In writing the essay as a letter to her daughters, Kendrick owns that she is a feminist who cares deeply about her faith and her family. She is seeking new and more opportunities for women to serve in the Mormon church, while maintaining a deep, lived appreciation for the spaces she currently inhabits. She holds her Mormon sisters in high regard and values her engagement with them.
Kendrick presents the essay in three sections. First, the research and relationships that informed her position on the issues at hand. Second, her affinity and affection for people who courageously express their hearts even when their ideas are unpopular. (I'd include Kendrick in this group.) Third, her belief that the ordination of women in the Mormon church won't come about until more women really want it.
My favorite part of the essay comes near the end. Kendrick shares her conviction that there is "no scriptural or doctrinal declaration" proving that God does not want women to be ordained. She continues affirming the call to bring before God what is on our hearts. "Ask, knock, ponder, pray, have faith, have hope." Finally, she compares God to a loving parent who gives their children what their hearts desire, when it is "inherently good and safe."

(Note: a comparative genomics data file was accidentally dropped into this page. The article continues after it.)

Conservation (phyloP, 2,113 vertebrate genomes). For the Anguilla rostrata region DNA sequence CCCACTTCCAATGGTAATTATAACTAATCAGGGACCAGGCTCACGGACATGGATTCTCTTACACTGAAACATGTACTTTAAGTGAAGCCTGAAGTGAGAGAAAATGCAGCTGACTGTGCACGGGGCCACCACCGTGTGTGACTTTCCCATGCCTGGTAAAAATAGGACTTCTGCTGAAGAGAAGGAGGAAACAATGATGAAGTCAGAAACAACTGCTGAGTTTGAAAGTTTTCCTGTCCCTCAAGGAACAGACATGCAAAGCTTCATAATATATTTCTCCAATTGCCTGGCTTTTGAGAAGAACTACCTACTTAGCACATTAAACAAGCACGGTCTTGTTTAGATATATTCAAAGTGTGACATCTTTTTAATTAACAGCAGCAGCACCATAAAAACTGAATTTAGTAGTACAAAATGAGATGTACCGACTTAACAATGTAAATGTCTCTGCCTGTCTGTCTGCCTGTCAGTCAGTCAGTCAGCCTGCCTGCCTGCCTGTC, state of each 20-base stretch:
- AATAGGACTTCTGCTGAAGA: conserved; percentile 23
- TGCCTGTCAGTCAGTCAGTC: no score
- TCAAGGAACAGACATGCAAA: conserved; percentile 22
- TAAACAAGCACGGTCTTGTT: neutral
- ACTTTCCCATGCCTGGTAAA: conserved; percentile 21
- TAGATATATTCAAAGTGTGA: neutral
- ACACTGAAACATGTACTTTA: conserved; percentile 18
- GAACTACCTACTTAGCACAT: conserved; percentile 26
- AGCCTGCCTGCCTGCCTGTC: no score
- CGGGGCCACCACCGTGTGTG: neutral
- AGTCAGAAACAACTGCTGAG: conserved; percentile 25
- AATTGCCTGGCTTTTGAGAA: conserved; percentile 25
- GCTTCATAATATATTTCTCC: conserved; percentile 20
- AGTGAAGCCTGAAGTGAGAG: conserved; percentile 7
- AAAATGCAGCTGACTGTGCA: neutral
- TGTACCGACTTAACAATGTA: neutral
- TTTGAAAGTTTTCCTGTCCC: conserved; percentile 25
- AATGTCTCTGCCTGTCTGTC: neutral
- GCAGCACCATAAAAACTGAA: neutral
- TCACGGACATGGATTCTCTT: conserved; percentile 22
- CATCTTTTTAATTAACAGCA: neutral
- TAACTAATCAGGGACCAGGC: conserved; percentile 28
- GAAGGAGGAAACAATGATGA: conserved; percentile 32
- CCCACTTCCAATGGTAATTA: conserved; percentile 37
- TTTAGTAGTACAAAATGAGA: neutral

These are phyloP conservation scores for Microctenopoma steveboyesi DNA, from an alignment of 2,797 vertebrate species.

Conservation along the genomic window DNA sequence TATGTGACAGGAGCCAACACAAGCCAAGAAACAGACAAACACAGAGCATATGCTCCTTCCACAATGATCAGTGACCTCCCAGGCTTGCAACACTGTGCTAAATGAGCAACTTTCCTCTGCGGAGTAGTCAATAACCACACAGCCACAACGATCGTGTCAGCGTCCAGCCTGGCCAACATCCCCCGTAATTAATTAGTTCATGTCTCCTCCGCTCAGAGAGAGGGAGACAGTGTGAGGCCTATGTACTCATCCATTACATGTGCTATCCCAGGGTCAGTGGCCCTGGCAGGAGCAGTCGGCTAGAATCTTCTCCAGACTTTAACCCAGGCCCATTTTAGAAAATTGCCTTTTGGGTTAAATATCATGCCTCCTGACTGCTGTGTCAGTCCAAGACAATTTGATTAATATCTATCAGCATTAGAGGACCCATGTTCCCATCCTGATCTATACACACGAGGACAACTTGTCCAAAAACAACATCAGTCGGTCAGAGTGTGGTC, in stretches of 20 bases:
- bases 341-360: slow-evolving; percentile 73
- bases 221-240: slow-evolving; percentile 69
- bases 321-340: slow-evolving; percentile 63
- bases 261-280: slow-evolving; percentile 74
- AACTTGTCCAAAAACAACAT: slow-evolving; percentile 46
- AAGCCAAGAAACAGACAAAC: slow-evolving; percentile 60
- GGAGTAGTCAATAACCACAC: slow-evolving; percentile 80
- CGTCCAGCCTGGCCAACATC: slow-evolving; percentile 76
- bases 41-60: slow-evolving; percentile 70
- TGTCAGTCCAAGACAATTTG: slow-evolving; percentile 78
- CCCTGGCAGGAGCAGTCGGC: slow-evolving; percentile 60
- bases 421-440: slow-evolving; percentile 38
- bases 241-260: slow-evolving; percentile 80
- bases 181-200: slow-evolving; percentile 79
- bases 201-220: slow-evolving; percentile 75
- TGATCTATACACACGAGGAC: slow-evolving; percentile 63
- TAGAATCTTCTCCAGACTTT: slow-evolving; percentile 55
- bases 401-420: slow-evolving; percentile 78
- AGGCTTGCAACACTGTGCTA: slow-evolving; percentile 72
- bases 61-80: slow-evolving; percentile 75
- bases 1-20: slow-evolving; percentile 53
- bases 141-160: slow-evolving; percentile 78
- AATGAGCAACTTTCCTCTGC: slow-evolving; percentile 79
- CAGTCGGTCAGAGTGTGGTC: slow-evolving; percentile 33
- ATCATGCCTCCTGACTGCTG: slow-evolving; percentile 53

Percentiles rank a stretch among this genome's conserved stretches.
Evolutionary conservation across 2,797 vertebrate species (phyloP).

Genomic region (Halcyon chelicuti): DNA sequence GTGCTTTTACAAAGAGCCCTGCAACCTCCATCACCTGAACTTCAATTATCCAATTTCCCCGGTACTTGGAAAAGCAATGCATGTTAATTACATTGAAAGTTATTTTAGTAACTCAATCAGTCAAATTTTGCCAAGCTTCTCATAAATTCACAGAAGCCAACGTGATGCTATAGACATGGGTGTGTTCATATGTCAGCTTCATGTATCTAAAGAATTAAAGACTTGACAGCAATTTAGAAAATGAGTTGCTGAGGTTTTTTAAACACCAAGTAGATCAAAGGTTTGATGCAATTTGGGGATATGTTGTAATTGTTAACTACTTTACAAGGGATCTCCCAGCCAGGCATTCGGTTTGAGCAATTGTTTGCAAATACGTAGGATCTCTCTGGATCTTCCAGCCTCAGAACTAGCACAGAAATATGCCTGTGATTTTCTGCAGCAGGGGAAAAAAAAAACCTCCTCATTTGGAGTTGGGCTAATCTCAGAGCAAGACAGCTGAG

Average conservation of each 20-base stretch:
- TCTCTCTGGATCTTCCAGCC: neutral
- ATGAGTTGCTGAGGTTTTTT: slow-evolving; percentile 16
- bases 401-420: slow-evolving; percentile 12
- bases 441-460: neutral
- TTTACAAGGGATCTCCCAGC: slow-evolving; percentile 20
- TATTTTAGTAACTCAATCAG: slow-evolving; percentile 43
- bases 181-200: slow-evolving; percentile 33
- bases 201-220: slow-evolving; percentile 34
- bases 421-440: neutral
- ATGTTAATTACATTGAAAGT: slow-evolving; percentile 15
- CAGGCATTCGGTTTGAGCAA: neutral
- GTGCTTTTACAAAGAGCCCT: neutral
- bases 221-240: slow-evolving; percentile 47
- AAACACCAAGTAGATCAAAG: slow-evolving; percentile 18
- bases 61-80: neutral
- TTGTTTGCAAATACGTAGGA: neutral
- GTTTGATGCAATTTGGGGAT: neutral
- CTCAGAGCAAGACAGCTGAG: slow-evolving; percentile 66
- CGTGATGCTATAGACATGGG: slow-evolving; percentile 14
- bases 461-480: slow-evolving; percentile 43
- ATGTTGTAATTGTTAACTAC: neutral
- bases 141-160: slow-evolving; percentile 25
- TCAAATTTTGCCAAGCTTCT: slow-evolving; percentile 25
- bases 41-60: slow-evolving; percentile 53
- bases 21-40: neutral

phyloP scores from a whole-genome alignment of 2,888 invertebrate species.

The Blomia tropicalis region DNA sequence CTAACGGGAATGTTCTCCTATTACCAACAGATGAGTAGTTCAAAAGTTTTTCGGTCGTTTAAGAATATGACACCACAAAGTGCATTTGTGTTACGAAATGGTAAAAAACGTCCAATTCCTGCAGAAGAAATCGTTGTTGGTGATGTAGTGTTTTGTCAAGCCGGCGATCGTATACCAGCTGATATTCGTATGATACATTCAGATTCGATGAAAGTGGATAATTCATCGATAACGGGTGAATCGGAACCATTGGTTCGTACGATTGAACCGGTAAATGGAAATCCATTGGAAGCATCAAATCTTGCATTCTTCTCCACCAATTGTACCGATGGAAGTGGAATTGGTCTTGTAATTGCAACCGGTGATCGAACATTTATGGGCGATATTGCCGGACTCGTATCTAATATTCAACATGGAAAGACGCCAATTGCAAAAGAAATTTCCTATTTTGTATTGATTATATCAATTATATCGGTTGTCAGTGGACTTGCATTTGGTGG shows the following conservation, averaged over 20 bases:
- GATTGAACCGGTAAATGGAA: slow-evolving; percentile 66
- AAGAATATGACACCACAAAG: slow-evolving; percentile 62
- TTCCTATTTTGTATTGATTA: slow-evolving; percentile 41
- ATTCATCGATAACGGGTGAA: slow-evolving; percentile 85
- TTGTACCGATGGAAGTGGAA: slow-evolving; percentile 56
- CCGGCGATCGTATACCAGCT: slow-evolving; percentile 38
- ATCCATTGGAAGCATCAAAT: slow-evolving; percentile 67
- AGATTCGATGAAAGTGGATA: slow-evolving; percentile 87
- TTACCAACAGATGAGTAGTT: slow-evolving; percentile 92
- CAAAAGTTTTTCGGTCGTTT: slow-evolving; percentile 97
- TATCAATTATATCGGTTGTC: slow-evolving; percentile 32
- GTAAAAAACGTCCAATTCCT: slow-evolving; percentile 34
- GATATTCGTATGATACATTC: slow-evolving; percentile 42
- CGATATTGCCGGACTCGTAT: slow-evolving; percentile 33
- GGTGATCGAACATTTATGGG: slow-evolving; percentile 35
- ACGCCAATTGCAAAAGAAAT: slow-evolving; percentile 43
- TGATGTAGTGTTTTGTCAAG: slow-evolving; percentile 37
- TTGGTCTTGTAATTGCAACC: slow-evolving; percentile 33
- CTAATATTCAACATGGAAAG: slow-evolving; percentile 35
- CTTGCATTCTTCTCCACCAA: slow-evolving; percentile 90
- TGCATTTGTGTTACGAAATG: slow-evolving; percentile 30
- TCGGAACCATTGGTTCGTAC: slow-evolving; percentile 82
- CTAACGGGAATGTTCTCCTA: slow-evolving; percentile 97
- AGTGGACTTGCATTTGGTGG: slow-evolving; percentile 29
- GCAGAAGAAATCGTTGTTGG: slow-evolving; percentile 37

I love this essay because it is brave and heartfelt. I love it because Kendrick writes it to her daughters about who she is today and the vision she has for their future. I love it because it resonates with my own heart's desire for more opportunities for leadership and inclusion of women's perspective and experiences in the Evangelical Christian church of my youth. I love it because it illustrates Kendrick's commitment to stay in the church she loves, simultaneous to her work for something more for that church. It's a commitment that I couldn't make and I'm impressed and humbled by her example.